All species of hedgehogs can roll into a tight ball in self-defense, causing all of the spines to point outwards. The hedgehog's back contains two large muscles that control the position of the quills. When the creature is rolled into a ball, the quills on the back protect the tucked face, feet, and belly, which are not quilled.


All wild hedgehogs can hibernate, though not all do, depending on temperature, species, and abundance of food.


Although traditionally classified in the now abandoned order Insectivora, hedgehogs are omnivorous. If you feed hedgehogs in your garden, use a shallow bowl for water but never give them milk or any milk based product. Hedgehog food is now widely available from pet shops. To help a sick hedgehog you can also feed it a small amount of meaty cat or dog food, before seeking help.

 

Judy says...."We have 34 volunteers from all walks of life, including a magistrate, ecologist, several trained nurses including me! Vet nurse, RSPCA inspector(retired), and many more. We also have a volunteer transport group. Usually the morning work is about 4 hours and then there is an evening person for about an hour and a half."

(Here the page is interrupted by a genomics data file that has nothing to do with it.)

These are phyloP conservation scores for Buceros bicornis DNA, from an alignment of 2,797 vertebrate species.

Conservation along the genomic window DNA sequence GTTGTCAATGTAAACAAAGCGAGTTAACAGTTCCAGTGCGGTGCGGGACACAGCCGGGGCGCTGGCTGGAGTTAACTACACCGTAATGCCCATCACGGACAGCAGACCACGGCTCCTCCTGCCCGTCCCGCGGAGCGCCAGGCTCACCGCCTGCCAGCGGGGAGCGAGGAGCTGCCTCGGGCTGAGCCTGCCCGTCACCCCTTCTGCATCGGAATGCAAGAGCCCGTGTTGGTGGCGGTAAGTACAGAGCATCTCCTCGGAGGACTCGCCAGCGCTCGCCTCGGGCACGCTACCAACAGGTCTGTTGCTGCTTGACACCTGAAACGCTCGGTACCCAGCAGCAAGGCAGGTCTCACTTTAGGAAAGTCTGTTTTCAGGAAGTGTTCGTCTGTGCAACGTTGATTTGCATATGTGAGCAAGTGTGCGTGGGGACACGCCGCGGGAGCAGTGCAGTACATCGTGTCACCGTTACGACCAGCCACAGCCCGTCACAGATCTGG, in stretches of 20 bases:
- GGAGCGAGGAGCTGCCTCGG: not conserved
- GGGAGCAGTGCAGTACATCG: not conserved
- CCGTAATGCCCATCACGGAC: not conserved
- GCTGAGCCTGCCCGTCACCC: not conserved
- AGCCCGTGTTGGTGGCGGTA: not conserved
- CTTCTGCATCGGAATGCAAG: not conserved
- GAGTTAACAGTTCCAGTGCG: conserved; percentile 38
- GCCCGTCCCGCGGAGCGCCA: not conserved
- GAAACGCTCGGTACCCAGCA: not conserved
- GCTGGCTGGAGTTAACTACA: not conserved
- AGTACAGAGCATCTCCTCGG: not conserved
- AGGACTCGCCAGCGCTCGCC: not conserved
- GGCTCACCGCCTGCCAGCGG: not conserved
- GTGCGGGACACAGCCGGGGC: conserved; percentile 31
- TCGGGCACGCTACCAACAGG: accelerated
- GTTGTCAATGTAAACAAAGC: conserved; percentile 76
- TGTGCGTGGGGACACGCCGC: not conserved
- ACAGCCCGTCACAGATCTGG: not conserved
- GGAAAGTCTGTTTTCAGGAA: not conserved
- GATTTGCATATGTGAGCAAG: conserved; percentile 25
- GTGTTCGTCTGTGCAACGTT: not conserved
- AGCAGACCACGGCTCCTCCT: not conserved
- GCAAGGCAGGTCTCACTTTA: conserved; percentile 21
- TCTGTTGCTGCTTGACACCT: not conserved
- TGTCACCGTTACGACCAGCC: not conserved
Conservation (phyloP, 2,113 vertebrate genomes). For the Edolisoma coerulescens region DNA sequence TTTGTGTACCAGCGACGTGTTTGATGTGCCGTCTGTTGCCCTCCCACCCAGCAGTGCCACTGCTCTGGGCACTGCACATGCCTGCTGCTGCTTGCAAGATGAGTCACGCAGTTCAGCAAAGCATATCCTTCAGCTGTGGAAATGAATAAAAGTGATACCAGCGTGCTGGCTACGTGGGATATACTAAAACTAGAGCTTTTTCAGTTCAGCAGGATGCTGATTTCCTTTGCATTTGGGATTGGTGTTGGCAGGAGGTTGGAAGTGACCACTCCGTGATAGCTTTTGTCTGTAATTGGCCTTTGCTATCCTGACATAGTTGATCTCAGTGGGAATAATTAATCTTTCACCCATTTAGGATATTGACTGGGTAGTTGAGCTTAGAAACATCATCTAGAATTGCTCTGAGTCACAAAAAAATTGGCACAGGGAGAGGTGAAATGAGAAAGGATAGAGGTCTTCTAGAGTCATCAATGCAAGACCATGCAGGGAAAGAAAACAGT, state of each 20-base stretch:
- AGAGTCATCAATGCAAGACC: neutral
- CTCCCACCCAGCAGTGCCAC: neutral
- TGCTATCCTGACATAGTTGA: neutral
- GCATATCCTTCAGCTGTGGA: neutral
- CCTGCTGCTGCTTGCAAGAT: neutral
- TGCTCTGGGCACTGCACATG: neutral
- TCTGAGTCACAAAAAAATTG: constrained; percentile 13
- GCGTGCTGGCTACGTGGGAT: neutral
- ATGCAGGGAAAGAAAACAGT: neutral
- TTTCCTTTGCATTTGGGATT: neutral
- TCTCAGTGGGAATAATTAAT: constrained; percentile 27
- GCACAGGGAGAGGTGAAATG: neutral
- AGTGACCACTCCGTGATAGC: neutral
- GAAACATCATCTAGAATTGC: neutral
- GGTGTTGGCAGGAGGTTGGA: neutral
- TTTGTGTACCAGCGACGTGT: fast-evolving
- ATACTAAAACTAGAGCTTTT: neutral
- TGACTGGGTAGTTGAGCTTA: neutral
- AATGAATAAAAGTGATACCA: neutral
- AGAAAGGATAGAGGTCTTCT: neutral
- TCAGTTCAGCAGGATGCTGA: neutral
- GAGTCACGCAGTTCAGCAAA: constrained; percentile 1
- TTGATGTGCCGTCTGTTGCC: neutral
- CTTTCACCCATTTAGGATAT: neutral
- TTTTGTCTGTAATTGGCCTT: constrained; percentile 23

"Our longest serving volunteer has been here for about 4 years. Volunteers tend to stay with us a long time which is brilliant and also when they leave tend to go on to careers with animals or environment or similar or quite simply life changes."


This is Lydia, one of the large team of volunteers. Lydia is measuring out the food for the day.


In Britain, the main predator is the European badger. European hedgehog populations in the United Kingdom are lower in areas where badgers are numerous, and British hedgehog rescue societies will not release hedgehogs into known badger territories.


Hedgehogs roam between 1-2 Km each night during the active season. This means it is important that they can move freely between gardens in urban areas. There are quite a few simple things you can do to make your garden hedgehog friendly, and don't forget that the hedgehog is the gardener's friend.